2021 Report: A model for a city-wide repair economy
In November 2021, Remade Network is three years old.
In our latest report we hope to show how the project has come about, what its impact is, and give some ideas about how the model can be replicated in other cities and locations.
Why we do it
We live in a society that currently consumes three planets’ worth of resources to sustain its way of life. Increasingly, we’re waking up to the fact that this causes suffering, unprecedented levels of pollution, and affects the poorest communities – those who contribute least to the problem – worst.
Our alternative is both radical and practical – challenging consumerism through creating new markets in repair education.
This means learning from the people we work with, valuing the voices of the dispossessed, and embracing the creativity and resourcefulness of some of the poorest communities in the ‘developed’ and ‘developing’ worlds, including indigenous communities.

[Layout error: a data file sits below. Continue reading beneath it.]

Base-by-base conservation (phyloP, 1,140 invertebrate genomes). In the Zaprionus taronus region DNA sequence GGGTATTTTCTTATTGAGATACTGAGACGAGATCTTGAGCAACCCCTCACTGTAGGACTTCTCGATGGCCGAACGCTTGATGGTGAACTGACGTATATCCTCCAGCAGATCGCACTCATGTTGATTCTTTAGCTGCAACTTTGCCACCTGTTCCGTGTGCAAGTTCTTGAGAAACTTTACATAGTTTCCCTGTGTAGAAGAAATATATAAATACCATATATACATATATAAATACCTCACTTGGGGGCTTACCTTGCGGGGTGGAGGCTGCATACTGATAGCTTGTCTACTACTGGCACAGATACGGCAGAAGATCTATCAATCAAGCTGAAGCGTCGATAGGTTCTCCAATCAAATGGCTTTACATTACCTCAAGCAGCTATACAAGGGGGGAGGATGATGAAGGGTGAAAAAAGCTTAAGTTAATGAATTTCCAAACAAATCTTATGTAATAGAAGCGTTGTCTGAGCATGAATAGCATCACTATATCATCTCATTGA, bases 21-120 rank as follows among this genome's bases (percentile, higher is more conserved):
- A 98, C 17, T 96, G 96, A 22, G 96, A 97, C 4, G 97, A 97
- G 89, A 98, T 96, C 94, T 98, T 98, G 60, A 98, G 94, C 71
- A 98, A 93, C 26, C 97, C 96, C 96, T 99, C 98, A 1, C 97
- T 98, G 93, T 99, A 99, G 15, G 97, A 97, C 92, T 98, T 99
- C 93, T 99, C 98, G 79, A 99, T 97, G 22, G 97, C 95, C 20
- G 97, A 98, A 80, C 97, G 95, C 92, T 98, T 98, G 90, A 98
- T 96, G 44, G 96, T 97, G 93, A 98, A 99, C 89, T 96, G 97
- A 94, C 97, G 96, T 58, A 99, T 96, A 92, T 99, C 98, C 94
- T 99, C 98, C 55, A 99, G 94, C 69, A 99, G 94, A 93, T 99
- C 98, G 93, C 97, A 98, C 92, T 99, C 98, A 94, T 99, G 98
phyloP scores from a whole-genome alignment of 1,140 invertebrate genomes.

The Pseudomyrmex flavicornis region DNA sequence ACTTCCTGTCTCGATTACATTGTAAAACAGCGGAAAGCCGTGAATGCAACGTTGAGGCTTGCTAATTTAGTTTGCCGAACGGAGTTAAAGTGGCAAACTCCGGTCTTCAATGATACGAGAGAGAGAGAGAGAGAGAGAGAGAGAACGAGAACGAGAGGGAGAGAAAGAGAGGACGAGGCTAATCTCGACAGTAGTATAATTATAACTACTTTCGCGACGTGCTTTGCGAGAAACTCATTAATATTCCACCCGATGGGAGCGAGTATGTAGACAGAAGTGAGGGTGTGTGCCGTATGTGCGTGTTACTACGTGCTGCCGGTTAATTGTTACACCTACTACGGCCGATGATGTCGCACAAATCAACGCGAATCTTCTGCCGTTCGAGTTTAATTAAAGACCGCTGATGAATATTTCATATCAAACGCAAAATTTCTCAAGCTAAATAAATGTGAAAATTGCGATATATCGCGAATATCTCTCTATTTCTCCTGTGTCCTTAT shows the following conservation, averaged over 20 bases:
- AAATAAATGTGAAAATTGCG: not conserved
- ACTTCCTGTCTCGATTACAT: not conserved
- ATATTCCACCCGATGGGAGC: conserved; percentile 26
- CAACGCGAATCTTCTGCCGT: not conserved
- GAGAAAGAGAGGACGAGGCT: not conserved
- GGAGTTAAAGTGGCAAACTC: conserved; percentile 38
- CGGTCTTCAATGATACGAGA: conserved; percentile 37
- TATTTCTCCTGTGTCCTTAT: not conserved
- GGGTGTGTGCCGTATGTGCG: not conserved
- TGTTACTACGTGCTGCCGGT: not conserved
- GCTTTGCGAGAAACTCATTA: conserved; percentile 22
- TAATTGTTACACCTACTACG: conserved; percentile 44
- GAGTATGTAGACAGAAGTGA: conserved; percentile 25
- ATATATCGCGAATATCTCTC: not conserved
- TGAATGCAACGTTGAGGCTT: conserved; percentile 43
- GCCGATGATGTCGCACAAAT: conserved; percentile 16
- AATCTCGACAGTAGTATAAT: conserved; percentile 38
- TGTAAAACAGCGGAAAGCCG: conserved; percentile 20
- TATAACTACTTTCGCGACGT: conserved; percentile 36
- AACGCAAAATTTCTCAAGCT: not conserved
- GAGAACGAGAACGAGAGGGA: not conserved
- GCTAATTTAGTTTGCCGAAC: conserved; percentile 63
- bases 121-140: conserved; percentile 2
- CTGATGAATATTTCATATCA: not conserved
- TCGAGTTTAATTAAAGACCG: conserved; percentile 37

We work in strategic partnerships with local authorities and development trusts by invitation from local communities. All the wealth we generate stays within the community, creating both jobs and training opportunities through resilient social enterprise models. Repair creates 10 times as many jobs as recycling.
Want to develop repair social enterprises with us? Email firstname.lastname@example.org to find out more.
Tackling Digital Inclusion
Every year an estimated 2 million tonnes of WEEE items are discarded by householders and companies in the UK.
The COVID-19 pandemic proved particularly challenging for individuals facing digital isolation due to low income, low IT literacy, and other barriers that have been exacerbated by the pandemic.
We believe in harnessing the value of quality unwanted tech, delivering refurbishing devices to charities and community groups supporting individuals without access to digital devices. By doing this individuals are empowered to access key services online.